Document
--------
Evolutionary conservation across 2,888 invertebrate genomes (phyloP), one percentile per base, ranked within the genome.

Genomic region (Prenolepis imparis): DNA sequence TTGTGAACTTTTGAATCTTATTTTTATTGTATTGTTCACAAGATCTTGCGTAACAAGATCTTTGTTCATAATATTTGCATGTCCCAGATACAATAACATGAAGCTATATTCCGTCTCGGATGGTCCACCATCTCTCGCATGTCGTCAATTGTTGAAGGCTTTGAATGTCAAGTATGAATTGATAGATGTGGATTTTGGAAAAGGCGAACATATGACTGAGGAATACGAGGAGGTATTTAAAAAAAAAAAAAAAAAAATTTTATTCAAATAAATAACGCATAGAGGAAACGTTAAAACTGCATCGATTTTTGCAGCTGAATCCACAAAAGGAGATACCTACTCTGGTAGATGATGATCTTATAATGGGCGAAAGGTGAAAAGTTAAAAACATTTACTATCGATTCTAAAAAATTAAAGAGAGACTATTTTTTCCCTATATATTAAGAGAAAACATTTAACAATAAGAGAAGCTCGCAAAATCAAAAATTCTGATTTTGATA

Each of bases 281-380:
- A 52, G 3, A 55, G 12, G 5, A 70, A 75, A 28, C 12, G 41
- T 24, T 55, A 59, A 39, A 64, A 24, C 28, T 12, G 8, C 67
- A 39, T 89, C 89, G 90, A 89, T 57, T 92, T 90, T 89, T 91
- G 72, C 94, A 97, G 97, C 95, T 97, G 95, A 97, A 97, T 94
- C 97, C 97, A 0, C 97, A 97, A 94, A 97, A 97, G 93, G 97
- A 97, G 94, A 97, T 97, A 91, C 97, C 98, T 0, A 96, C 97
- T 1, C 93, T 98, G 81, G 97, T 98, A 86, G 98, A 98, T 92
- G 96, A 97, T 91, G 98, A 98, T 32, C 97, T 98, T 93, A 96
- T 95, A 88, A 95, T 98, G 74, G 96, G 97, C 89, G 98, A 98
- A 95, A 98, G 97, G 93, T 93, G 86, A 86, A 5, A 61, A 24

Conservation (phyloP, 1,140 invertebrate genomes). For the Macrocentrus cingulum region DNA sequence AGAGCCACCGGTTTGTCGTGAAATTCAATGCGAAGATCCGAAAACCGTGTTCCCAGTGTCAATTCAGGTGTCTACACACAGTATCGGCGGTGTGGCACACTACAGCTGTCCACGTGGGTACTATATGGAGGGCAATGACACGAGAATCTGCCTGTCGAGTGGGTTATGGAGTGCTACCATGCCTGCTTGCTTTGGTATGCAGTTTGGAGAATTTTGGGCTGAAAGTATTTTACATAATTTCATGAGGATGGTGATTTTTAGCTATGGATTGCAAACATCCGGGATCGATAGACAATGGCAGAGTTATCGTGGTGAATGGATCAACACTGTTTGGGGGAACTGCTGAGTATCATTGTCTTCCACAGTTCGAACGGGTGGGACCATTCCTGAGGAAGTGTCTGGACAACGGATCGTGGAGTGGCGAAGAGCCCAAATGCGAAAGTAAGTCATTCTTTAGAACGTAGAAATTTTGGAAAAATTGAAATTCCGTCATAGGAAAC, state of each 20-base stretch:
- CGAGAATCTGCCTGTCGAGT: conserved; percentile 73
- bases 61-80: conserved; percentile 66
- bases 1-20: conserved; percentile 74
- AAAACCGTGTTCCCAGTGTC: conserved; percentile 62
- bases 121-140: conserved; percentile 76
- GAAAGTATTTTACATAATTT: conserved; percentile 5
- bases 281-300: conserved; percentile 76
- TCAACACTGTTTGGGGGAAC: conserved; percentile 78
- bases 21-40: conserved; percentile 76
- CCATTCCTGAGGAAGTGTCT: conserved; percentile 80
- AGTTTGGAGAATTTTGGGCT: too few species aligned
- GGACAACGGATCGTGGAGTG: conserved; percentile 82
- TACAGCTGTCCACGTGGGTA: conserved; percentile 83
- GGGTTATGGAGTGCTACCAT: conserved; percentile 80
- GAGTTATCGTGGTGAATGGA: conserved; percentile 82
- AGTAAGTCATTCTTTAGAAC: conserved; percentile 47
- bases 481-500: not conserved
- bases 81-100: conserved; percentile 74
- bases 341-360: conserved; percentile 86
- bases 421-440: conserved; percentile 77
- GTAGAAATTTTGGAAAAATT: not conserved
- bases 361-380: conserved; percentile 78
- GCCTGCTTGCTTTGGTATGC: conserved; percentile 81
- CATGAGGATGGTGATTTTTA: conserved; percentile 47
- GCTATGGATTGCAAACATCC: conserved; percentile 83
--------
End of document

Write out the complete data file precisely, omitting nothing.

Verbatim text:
Evolutionary conservation across 2,888 invertebrate genomes (phyloP), one percentile per base, ranked within the genome.

Genomic region (Prenolepis imparis): DNA sequence TTGTGAACTTTTGAATCTTATTTTTATTGTATTGTTCACAAGATCTTGCGTAACAAGATCTTTGTTCATAATATTTGCATGTCCCAGATACAATAACATGAAGCTATATTCCGTCTCGGATGGTCCACCATCTCTCGCATGTCGTCAATTGTTGAAGGCTTTGAATGTCAAGTATGAATTGATAGATGTGGATTTTGGAAAAGGCGAACATATGACTGAGGAATACGAGGAGGTATTTAAAAAAAAAAAAAAAAAAATTTTATTCAAATAAATAACGCATAGAGGAAACGTTAAAACTGCATCGATTTTTGCAGCTGAATCCACAAAAGGAGATACCTACTCTGGTAGATGATGATCTTATAATGGGCGAAAGGTGAAAAGTTAAAAACATTTACTATCGATTCTAAAAAATTAAAGAGAGACTATTTTTTCCCTATATATTAAGAGAAAACATTTAACAATAAGAGAAGCTCGCAAAATCAAAAATTCTGATTTTGATA

Each of bases 281-380:
- A 52, G 3, A 55, G 12, G 5, A 70, A 75, A 28, C 12, G 41
- T 24, T 55, A 59, A 39, A 64, A 24, C 28, T 12, G 8, C 67
- A 39, T 89, C 89, G 90, A 89, T 57, T 92, T 90, T 89, T 91
- G 72, C 94, A 97, G 97, C 95, T 97, G 95, A 97, A 97, T 94
- C 97, C 97, A 0, C 97, A 97, A 94, A 97, A 97, G 93, G 97
- A 97, G 94, A 97, T 97, A 91, C 97, C 98, T 0, A 96, C 97
- T 1, C 93, T 98, G 81, G 97, T 98, A 86, G 98, A 98, T 92
- G 96, A 97, T 91, G 98, A 98, T 32, C 97, T 98, T 93, A 96
- T 95, A 88, A 95, T 98, G 74, G 96, G 97, C 89, G 98, A 98
- A 95, A 98, G 97, G 93, T 93, G 86, A 86, A 5, A 61, A 24

Conservation (phyloP, 1,140 invertebrate genomes). For the Macrocentrus cingulum region DNA sequence AGAGCCACCGGTTTGTCGTGAAATTCAATGCGAAGATCCGAAAACCGTGTTCCCAGTGTCAATTCAGGTGTCTACACACAGTATCGGCGGTGTGGCACACTACAGCTGTCCACGTGGGTACTATATGGAGGGCAATGACACGAGAATCTGCCTGTCGAGTGGGTTATGGAGTGCTACCATGCCTGCTTGCTTTGGTATGCAGTTTGGAGAATTTTGGGCTGAAAGTATTTTACATAATTTCATGAGGATGGTGATTTTTAGCTATGGATTGCAAACATCCGGGATCGATAGACAATGGCAGAGTTATCGTGGTGAATGGATCAACACTGTTTGGGGGAACTGCTGAGTATCATTGTCTTCCACAGTTCGAACGGGTGGGACCATTCCTGAGGAAGTGTCTGGACAACGGATCGTGGAGTGGCGAAGAGCCCAAATGCGAAAGTAAGTCATTCTTTAGAACGTAGAAATTTTGGAAAAATTGAAATTCCGTCATAGGAAAC, state of each 20-base stretch:
- CGAGAATCTGCCTGTCGAGT: conserved; percentile 73
- bases 61-80: conserved; percentile 66
- bases 1-20: conserved; percentile 74
- AAAACCGTGTTCCCAGTGTC: conserved; percentile 62
- bases 121-140: conserved; percentile 76
- GAAAGTATTTTACATAATTT: conserved; percentile 5
- bases 281-300: conserved; percentile 76
- TCAACACTGTTTGGGGGAAC: conserved; percentile 78
- bases 21-40: conserved; percentile 76
- CCATTCCTGAGGAAGTGTCT: conserved; percentile 80
- AGTTTGGAGAATTTTGGGCT: too few species aligned
- GGACAACGGATCGTGGAGTG: conserved; percentile 82
- TACAGCTGTCCACGTGGGTA: conserved; percentile 83
- GGGTTATGGAGTGCTACCAT: conserved; percentile 80
- GAGTTATCGTGGTGAATGGA: conserved; percentile 82
- AGTAAGTCATTCTTTAGAAC: conserved; percentile 47
- bases 481-500: not conserved
- bases 81-100: conserved; percentile 74
- bases 341-360: conserved; percentile 86
- bases 421-440: conserved; percentile 77
- GTAGAAATTTTGGAAAAATT: not conserved
- bases 361-380: conserved; percentile 78
- GCCTGCTTGCTTTGGTATGC: conserved; percentile 81
- CATGAGGATGGTGATTTTTA: conserved; percentile 47
- GCTATGGATTGCAAACATCC: conserved; percentile 83